I’ve been stewing the last few days about a discussion that I became involved in on a veterinary blog. No point naming names. It’s a vet for whom I have a great deal of respect — which is why I read her site daily.
In this particular case, I felt that she had conflated canine and feline diabetes — which are very different — in an overly simplistic fashion, linking both to obesity. So I made what was, in turn, perhaps an overly simplistic comment: That canine diabetes is akin to Type 1 diabetes in humans, and thus not linked causally to obesity; whereas feline diabetes is similar to Type 2 in humans, which means that diet can be implicated as a source of the disease. I mentioned that I had a diabetic dog who was never fat and (more tangentially) that I had written on the topic.
Boy, did I get jumped on! I was accused of being an owner who extrapolates from a single sample (my dog) to a larger — and dangerous — principle, i.e., that I was letting people off the hook for letting their dogs become obese.
Two things I should make clear before I go further: I later got — and accepted — an apology for the tone, if not the content, of the vet’s comments. And as an unknown poster, there was no reason she should have recognized me as an authority on anything.
As it happens, though, I know a lot about the topic and from genuine authorities: world experts in canine diabetes whom I had consulted for a story that I wrote for Your Dog, the newsletter of the Cummings School of Veterinary Medicine at Tufts University. It’s coming out in the upcoming (November) issue. I wrote a little about my research — mostly about a great study for owners of diabetic dog owners being conducted in the UK — at this post, which features the gorgeous (and not fat, as far as I can tell under all that fur) Miss Jasmine.
And I never, ever condone canine obesity. There’s no excuse for endangering your dog’s health by overfeeding her.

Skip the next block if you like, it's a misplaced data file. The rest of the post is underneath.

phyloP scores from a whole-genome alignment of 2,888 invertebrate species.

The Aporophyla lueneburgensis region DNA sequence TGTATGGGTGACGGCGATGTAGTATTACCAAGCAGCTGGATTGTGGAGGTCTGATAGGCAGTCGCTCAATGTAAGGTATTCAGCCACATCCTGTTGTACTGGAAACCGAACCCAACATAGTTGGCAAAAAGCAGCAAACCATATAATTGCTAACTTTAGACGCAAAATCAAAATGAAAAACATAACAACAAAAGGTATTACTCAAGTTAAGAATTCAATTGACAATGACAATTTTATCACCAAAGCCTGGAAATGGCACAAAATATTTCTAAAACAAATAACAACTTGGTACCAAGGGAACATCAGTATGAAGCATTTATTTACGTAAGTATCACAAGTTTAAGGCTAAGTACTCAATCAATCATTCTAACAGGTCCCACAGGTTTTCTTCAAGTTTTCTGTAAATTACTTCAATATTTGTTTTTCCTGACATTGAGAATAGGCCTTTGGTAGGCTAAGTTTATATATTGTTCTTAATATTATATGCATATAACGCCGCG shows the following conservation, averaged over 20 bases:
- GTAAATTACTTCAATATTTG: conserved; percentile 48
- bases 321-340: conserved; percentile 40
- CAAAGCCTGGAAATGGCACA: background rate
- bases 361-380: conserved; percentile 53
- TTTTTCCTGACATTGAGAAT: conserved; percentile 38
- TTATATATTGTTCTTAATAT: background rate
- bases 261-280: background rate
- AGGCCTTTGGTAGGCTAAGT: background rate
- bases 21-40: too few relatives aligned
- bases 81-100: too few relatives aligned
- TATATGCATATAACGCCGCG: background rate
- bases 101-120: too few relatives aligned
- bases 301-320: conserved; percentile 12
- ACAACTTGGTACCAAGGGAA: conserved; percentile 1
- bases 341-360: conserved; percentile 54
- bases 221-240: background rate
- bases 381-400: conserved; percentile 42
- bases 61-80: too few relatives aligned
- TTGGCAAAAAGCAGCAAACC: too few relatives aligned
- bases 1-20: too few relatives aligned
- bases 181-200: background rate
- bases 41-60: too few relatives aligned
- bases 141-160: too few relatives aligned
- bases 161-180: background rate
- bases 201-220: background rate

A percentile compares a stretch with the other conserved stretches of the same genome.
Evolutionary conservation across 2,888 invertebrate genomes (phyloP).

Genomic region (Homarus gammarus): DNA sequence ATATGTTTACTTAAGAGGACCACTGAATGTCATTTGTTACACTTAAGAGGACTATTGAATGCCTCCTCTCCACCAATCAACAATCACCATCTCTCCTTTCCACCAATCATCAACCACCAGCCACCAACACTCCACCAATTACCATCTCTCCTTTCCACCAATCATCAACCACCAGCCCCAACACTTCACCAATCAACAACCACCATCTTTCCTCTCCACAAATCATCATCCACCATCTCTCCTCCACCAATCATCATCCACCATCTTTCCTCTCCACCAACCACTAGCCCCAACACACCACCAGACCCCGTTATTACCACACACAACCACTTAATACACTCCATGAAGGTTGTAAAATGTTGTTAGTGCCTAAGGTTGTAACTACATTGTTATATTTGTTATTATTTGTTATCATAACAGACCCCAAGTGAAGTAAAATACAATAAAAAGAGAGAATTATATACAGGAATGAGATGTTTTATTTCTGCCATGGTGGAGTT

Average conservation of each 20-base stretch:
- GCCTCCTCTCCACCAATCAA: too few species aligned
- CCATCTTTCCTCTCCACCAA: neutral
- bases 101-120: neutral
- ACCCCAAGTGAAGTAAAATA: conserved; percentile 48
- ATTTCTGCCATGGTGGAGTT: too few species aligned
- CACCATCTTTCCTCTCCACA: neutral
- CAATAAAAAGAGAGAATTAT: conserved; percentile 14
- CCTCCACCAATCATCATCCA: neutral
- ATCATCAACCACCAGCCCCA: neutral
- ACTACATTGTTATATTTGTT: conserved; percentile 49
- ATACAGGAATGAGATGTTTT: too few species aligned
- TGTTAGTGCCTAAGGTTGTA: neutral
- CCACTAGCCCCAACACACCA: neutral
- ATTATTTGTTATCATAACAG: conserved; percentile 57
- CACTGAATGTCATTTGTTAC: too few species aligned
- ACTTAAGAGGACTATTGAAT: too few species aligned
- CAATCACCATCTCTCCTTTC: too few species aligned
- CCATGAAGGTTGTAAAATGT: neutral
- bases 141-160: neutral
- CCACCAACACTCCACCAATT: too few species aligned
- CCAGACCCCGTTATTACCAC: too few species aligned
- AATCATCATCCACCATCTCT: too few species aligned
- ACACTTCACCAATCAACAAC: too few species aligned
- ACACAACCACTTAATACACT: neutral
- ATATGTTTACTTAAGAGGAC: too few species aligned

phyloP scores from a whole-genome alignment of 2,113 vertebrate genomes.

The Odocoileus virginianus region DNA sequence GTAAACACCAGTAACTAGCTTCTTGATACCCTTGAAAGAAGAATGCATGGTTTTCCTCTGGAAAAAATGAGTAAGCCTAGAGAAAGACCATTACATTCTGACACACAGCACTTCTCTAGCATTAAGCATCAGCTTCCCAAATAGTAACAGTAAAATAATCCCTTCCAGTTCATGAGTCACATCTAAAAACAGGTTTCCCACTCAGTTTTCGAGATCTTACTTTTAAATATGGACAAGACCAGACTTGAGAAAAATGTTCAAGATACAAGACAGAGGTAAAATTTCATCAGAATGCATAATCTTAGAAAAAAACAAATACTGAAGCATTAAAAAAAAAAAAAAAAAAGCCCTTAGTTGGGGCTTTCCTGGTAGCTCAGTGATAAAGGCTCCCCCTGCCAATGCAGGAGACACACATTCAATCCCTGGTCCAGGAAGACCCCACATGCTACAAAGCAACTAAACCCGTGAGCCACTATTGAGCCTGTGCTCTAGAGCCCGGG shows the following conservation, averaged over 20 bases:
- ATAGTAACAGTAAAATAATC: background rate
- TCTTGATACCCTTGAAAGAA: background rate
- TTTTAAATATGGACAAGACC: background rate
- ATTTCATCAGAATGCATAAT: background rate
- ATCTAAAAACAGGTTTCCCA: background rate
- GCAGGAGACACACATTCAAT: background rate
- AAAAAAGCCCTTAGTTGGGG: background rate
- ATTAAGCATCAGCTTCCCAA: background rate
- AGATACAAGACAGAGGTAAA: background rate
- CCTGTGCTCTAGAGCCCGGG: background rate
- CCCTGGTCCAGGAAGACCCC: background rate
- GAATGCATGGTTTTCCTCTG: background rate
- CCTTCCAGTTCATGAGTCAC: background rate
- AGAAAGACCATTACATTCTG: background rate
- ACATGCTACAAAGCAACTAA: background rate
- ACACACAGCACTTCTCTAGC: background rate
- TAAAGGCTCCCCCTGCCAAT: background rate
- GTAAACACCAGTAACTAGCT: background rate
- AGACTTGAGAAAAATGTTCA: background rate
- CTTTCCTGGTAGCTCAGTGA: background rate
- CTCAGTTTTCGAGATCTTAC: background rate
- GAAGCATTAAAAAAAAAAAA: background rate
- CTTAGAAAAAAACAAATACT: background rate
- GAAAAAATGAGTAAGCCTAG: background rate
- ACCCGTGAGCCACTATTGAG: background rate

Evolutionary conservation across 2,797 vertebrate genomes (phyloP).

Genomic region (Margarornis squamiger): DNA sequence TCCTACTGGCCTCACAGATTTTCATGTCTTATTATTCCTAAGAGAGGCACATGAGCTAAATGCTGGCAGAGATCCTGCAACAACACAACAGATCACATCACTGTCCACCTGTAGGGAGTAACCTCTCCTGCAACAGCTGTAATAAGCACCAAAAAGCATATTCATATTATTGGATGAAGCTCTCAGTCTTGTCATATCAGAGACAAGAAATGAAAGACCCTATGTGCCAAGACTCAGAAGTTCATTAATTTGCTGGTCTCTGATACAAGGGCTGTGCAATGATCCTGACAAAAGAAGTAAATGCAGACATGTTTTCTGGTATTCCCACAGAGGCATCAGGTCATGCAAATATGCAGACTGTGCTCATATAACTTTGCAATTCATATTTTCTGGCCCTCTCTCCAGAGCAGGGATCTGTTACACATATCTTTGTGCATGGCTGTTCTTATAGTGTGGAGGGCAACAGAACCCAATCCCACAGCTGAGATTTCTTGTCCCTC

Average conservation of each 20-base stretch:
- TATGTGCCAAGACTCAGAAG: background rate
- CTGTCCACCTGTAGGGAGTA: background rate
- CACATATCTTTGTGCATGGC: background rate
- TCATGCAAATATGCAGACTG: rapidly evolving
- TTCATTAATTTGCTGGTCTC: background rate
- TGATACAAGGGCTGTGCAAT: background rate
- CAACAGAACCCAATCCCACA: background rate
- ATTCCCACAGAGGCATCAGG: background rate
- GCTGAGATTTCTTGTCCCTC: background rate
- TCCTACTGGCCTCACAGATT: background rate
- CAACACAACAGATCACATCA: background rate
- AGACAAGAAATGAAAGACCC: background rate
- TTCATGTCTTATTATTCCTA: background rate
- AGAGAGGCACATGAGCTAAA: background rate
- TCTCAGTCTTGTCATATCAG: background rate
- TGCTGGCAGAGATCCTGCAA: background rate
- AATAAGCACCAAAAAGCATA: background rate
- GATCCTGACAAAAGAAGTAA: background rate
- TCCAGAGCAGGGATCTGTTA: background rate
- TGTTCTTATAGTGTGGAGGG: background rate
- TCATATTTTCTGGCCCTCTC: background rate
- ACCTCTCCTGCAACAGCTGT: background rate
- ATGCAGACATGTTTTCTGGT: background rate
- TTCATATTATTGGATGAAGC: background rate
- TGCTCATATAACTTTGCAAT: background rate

On the other hand, this being a guilt free zone for good dog owners and all, people should know that there is a genetic predisposition for canine diabetes (as well as for feline diabetes, although it manifests differently). Yes, obesity exacerbates the condition, but doesn’t cause it. So if you have a diabetic dog and you’ve fed him good food, given him plenty of exercise, and kept him trim, don’t beat yourself up.
The other issue, which I obscured by mentioning obesity, is that dogs and cats are different. This should be obvious, but the vet’s post lumped the species together. I can’t tell you how many times people have told me “Oh, I had a diabetic cat and she was cured by diet” or “My friend had a cat with diabetes and he never got cataracts.” Such comments initially, i.e., before I read more extensively on the topic, gave me false hope about Frankie’s potential for a cure — and nonpotential for cataracts.
So let me be clear: Dogs must be on insulin, twice a day, no matter what diets they’re put on. And no matter how well regulated they are, they may get cataracts. That’s part of the way the disease manifests in dogs, but not in cats.
The discussion ended reasonably amicably, with me making the final points about the difference in cats and dogs and being assured, on the site and in the back channel apology, that it “wasn’t personal.”
That’s actually what I’ve been stewing about. It wasn’t personal to the vet, who wasn’t insulted on a major site, having her integrity as a researcher assailed. And who isn’t the owner of a diabetic dog who gets subjected to a lot of misinformed comments about her dog’s weight — or lack thereof — and its correlation with diabetes, as well as with lots of comments about cats that don’t apply to her dog.
Two good things came out of this discussion, however. I became re-aware of k9diabetes.com because the creator of that site defended my position in the comments section of the vet’s blog. It’s a great site, which hadn’t been fully operational when Frankie was diagnosed. I highly recommend it to everyone whose dog has diabetes.
And (duh) I also realized that I have a forum too: This blog. It may not be as well trafficked as the one on which I posted my comments, but it has some loyal readers who know that I’m a thorough researcher and would never disseminate misinformation. And that it’s not my fault that Frankie has diabetes.
Update: Natalie, the creator of the k9diabetes.com site I mention above, weighed in on this discussion in the comments section; she had a similar experience with vets to the one that Susanne — the owner of the gorgeous pup pictured here — had. It’s hard to imagine that anyone would discourage home blood glucose testing — whatever helps monitor your dog’s health, I say! — and considered “not having accidents in the house” a criterion for being regulated. Yikes.
I also want to invite Natalie — and any owner of a diabetic dog who has a story that might help other owners cope — to write a guest blog. Early on, I posted that Frankie is a dog, not a disease, and that I don’t want to devote this site to illness. That’s still true. But I want others to know they’re not alone, especially when it comes to questioning the advice they get from “experts” who may not have expertise in this particular area.